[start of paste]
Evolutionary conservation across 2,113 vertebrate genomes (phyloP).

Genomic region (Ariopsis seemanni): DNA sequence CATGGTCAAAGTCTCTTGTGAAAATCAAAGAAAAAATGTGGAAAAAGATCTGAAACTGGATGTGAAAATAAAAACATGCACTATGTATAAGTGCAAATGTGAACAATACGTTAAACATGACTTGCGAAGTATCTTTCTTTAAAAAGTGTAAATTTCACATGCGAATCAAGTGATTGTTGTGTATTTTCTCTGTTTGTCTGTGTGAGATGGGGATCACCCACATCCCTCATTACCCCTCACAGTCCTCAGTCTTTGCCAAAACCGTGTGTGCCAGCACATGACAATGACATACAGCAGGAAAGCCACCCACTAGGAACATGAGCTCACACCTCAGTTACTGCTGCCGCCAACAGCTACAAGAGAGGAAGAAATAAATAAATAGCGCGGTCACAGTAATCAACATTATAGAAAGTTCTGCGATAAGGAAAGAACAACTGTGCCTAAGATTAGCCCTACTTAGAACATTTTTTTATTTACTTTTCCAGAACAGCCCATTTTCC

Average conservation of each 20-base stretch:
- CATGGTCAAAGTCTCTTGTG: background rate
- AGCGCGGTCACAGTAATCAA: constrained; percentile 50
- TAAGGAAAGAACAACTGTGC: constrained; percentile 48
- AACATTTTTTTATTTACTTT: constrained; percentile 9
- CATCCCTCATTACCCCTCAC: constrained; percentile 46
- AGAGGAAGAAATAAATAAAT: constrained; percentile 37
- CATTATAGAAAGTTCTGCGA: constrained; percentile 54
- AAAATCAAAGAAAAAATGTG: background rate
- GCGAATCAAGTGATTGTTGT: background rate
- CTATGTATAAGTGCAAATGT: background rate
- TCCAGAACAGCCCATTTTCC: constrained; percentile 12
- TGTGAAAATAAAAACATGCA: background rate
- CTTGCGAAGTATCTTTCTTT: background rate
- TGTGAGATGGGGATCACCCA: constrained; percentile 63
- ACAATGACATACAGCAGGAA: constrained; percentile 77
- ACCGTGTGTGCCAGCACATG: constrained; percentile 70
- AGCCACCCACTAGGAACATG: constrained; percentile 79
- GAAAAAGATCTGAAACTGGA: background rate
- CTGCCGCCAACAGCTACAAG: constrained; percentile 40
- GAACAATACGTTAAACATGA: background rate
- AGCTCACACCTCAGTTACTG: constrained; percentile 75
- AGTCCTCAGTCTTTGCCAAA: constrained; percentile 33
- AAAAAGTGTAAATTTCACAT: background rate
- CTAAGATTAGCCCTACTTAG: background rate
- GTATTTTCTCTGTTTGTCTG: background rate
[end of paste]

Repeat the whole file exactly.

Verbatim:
Evolutionary conservation across 2,113 vertebrate genomes (phyloP).

Genomic region (Ariopsis seemanni): DNA sequence CATGGTCAAAGTCTCTTGTGAAAATCAAAGAAAAAATGTGGAAAAAGATCTGAAACTGGATGTGAAAATAAAAACATGCACTATGTATAAGTGCAAATGTGAACAATACGTTAAACATGACTTGCGAAGTATCTTTCTTTAAAAAGTGTAAATTTCACATGCGAATCAAGTGATTGTTGTGTATTTTCTCTGTTTGTCTGTGTGAGATGGGGATCACCCACATCCCTCATTACCCCTCACAGTCCTCAGTCTTTGCCAAAACCGTGTGTGCCAGCACATGACAATGACATACAGCAGGAAAGCCACCCACTAGGAACATGAGCTCACACCTCAGTTACTGCTGCCGCCAACAGCTACAAGAGAGGAAGAAATAAATAAATAGCGCGGTCACAGTAATCAACATTATAGAAAGTTCTGCGATAAGGAAAGAACAACTGTGCCTAAGATTAGCCCTACTTAGAACATTTTTTTATTTACTTTTCCAGAACAGCCCATTTTCC

Average conservation of each 20-base stretch:
- CATGGTCAAAGTCTCTTGTG: background rate
- AGCGCGGTCACAGTAATCAA: constrained; percentile 50
- TAAGGAAAGAACAACTGTGC: constrained; percentile 48
- AACATTTTTTTATTTACTTT: constrained; percentile 9
- CATCCCTCATTACCCCTCAC: constrained; percentile 46
- AGAGGAAGAAATAAATAAAT: constrained; percentile 37
- CATTATAGAAAGTTCTGCGA: constrained; percentile 54
- AAAATCAAAGAAAAAATGTG: background rate
- GCGAATCAAGTGATTGTTGT: background rate
- CTATGTATAAGTGCAAATGT: background rate
- TCCAGAACAGCCCATTTTCC: constrained; percentile 12
- TGTGAAAATAAAAACATGCA: background rate
- CTTGCGAAGTATCTTTCTTT: background rate
- TGTGAGATGGGGATCACCCA: constrained; percentile 63
- ACAATGACATACAGCAGGAA: constrained; percentile 77
- ACCGTGTGTGCCAGCACATG: constrained; percentile 70
- AGCCACCCACTAGGAACATG: constrained; percentile 79
- GAAAAAGATCTGAAACTGGA: background rate
- CTGCCGCCAACAGCTACAAG: constrained; percentile 40
- GAACAATACGTTAAACATGA: background rate
- AGCTCACACCTCAGTTACTG: constrained; percentile 75
- AGTCCTCAGTCTTTGCCAAA: constrained; percentile 33
- AAAAAGTGTAAATTTCACAT: background rate
- CTAAGATTAGCCCTACTTAG: background rate
- GTATTTTCTCTGTTTGTCTG: background rate